Consumers are willing to leave their current ISPs if providers sign onto the voluntary “child abuse” filter, according to a Compare Broadband survey.
The survey follows recent news that the Federal Government’s mandatory ISP filter has been delayed for a year and a voluntary clean-feed featuring select URLs from the ACMA’s refused classification (RC) blacklist will be used for now.
The voluntary list will be populated with websites with child abuse and child pornography material.
The ACMA blacklist covers a wider range of material including terrorist instruction guides, bestiality and overtly violent content.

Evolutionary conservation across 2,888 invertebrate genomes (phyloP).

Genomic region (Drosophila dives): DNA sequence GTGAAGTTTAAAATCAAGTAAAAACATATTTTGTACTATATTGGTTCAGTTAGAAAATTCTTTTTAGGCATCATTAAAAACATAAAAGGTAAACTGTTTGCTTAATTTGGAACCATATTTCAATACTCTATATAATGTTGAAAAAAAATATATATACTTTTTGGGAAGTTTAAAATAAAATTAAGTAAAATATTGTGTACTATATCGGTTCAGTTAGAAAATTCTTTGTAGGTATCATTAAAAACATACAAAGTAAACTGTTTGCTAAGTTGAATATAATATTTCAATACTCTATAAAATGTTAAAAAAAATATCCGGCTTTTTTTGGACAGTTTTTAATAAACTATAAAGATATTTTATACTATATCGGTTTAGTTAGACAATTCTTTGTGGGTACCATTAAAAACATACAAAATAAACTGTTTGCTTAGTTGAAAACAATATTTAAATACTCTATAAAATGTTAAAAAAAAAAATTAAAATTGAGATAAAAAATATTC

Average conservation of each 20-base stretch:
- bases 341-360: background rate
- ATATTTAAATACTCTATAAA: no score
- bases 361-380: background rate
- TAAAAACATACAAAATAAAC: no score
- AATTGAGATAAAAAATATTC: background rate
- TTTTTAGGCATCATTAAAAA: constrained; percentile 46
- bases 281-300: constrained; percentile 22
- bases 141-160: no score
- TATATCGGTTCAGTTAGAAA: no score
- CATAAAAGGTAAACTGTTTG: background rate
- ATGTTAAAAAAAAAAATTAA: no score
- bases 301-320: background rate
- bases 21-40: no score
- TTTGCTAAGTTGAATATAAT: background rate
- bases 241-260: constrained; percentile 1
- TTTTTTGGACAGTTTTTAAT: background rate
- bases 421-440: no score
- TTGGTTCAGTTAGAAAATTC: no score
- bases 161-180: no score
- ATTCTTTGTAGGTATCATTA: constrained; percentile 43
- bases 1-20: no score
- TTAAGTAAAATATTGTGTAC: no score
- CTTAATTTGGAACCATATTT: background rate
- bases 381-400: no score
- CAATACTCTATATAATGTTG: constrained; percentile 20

The broadband comparison site, which receives a small fee from ISPs listed on the site, conducted a survey on 283 people.
Respondents were asked “If your Internet provider starts to filter content (blocking websites promoting illegal activities), would you move to one that doesn’t?” and 75 per cent said they would.
So far, only Telstra, Optus and iPrimus have signed up for the voluntary filter.
“If, as the poll suggests, 75 per cent of people start to leave their ISP due to the filter being applied it is hard to see the ISPs continuing with the voluntary trial,” Compare Broadband general manager, Scott Kennedy, said.
“The Government may well need to cooperation of all ISPs in order for this voluntary scheme to be a success, unless they choose to enact the mandatory Internet filter anyway.”
iiNet, Internode and VHA have confirmed they will be opting out of the voluntary filter.